Saving Sara

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A book review of Saving Sara: A Memoir of Food Addiction by Sara Somers

A book review of Saving Sara: A Memoir of Food Addiction by Sara Somers

Stars: ****

She Writes Press (2020)
261 pages

Disclosure: I received a copy of this book in exchange for an honest review. This post contains affiliate links.

Summary: For nearly fifty years, Sara Somers suffered from untreated food addiction. In this brutally honest and intimate memoir, Somers offers readers an inside view of a food addict’s mind, showcasing her experiences of obsessive cravings, compulsivity, and powerlessness regarding food.

Saving Sara chronicles Somers’s addiction from childhood to adulthood, beginning with abnormal eating as a nine-year-old. As her addiction progresses in young adulthood, she becomes isolated, masking her shame and self-hatred with drugs and alcohol. Time and again, she rationalizes why this time will be different, only to have her physical cravings lead to ever-worse binges, to see her promises of doing things differently next time broken, and to experience the amnesia that she—like every addict—experiences when her obsession sets in again.

Even after Somers is introduced to the solution that will eventually end up saving her, the strength of her addiction won’t allow her to accept her disease. Twenty-six more years pass until she finally crawls on hands and knees back to that solution, and learns to live life on life’s terms. A raw account of Somers’s decades-long journey, Saving Sara underscores the challenges faced by food addicts of any age—and the hope that exists for them all.

Saving Sara

I overeat sometimes so I thought I was an overeater but after reading Sara’s book I can clearly see that I do NOT have a food addiction. I overindulge and sometimes I eat when I’m not hungry but this is clearly not the same thing.

Sara bares all. She didn’t just suffer for say 10 years and then overcome her addiction in a few more. She suffered for 50+ years, started and stopped multiple “fixes” many times over and even though she is eating better, she still has to follow strict rules so she doesn’t start overeating again.

Many times during the story I was shocked at how bad it had gotten for her. At the beginning, I will be honest and say I felt like she just lacked willpower and wasn’t trying but I’m sorry to say that now because after reading more, I realized that’s not what it was at all. Food addiction isn’t just a silly term like when someone says they are addicted but just mean they like something a lot. Food addiction is a REAL addiction. I know that now. If you doubt that it’s true, you should read this book.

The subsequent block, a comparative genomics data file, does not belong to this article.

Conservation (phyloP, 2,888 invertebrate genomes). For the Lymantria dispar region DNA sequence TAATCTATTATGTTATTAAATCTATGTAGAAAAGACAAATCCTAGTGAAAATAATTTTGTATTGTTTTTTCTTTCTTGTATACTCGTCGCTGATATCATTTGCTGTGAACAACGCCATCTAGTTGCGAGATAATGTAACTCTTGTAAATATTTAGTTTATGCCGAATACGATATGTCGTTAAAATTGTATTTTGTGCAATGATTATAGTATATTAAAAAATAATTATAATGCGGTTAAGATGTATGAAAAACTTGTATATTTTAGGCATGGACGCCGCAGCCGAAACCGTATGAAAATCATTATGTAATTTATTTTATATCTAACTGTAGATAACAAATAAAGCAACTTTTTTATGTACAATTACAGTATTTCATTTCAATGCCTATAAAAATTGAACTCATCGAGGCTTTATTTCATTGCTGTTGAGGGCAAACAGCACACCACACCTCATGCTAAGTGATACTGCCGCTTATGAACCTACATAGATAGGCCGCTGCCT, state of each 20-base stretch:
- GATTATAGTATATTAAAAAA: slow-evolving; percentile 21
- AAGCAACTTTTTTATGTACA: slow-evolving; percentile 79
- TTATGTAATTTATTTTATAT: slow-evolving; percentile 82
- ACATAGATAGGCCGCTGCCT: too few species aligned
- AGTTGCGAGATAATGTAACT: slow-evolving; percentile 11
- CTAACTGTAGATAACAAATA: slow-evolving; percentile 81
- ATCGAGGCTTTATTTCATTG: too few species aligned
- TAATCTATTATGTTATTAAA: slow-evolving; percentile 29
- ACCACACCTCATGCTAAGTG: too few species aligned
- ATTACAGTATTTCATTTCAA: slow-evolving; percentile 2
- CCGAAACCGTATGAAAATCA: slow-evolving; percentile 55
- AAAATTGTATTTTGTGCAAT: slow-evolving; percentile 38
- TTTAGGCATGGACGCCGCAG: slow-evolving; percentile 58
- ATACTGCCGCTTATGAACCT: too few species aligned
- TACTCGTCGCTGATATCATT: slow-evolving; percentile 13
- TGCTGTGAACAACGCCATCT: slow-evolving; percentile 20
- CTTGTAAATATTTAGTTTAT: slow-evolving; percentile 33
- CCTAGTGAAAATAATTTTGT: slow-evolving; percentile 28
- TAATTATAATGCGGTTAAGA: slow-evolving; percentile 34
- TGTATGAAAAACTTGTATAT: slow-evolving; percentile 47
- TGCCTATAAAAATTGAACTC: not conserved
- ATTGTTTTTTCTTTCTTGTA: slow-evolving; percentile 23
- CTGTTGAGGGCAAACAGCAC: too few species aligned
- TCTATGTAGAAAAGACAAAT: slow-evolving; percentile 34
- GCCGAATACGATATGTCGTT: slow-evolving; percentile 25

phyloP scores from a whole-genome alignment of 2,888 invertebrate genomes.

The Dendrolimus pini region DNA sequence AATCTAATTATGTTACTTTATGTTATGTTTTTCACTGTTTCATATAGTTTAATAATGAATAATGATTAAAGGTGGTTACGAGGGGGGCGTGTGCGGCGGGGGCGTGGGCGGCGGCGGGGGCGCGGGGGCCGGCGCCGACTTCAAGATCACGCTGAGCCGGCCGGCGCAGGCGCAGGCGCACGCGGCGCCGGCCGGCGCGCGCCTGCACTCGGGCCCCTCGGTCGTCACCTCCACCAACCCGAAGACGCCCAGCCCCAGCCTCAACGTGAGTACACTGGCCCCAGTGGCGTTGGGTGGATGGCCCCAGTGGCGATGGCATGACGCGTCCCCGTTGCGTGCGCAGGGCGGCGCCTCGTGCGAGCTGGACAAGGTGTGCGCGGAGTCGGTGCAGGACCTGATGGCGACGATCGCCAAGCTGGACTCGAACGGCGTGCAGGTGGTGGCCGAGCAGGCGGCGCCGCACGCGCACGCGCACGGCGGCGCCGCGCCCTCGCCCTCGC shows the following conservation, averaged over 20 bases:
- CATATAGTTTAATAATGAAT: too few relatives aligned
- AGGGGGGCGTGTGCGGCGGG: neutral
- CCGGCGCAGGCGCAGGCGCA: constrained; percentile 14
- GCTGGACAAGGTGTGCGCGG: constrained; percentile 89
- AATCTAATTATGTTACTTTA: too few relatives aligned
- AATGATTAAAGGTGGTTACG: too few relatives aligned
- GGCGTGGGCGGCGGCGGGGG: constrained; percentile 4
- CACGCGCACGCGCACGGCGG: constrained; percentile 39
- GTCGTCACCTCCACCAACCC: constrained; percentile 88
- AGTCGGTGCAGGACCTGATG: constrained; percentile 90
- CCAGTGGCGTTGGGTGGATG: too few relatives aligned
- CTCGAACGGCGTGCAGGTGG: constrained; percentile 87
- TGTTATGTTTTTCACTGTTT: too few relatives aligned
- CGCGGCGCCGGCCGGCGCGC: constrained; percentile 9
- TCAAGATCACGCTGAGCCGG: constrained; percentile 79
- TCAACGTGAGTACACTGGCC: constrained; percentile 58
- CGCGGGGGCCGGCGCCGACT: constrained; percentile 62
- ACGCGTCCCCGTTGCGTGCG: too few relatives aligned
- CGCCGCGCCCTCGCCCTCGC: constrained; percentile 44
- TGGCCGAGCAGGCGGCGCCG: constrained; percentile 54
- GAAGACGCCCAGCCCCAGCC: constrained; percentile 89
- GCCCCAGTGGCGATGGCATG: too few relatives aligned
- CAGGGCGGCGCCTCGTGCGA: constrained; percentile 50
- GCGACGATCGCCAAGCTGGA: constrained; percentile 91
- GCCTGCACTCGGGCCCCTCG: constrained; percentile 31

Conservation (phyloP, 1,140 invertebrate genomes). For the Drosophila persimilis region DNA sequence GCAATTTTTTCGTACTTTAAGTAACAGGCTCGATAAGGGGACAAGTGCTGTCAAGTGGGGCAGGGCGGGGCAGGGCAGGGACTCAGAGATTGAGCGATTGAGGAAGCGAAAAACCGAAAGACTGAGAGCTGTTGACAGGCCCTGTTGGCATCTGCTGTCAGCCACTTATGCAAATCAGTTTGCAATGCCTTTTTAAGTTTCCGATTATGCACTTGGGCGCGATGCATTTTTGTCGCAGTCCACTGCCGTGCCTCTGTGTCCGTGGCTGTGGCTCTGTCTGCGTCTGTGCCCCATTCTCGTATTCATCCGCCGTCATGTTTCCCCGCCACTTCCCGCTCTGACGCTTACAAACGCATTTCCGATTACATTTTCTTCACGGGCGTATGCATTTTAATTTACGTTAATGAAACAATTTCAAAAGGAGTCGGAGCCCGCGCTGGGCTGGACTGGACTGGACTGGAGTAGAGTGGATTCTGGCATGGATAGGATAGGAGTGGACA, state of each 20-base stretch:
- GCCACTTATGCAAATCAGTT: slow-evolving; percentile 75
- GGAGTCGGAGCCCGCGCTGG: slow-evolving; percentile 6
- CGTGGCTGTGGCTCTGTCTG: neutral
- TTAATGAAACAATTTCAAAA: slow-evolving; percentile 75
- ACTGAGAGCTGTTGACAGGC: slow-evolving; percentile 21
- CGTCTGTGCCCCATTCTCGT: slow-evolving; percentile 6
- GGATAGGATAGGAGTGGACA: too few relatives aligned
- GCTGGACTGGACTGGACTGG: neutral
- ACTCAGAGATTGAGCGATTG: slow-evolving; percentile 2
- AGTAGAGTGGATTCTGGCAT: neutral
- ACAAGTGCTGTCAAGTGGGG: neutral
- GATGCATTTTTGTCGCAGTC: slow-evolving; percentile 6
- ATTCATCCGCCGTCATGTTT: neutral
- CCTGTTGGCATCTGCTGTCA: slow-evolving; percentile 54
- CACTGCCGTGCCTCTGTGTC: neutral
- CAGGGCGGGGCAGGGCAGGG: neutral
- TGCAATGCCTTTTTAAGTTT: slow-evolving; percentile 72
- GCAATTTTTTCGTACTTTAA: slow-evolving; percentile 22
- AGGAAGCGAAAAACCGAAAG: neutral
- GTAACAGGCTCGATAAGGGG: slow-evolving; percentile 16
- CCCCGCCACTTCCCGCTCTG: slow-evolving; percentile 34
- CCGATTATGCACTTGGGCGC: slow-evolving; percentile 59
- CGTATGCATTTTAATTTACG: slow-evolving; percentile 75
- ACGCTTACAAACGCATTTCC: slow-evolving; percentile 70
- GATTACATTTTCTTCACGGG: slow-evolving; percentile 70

I’m very proud of Sara, even though I don’t personally know her, for opening up and sharing her most intimate thoughts and behaviours.

There is a fair amount of support out there now a days for food addiction but when Sara was young, in the 1950s and even as a teenager or young adult 20 years later, food addiction wasn’t a known problem. People just judged those addicted to food and called it a lack of willpower.

The book shows many, many times over that she had lots of willpower. She travelled the world many times over, even living in other places. Sara held various jobs and was able to abstain from alcohol and drugs when she felt it was important to. She was blind to her problem, as was the world.

Saving Sara is a must read for any food addict or anyone who loves a food addict and doesn’t understand how they can’t just get over it.

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About Kathleen

I've been a nonfiction lover for as long as I can remember. I love children's nonfiction as well and love to share my knowledge and the books I gained them from, with the world. I wish more people would give nonfiction a chance.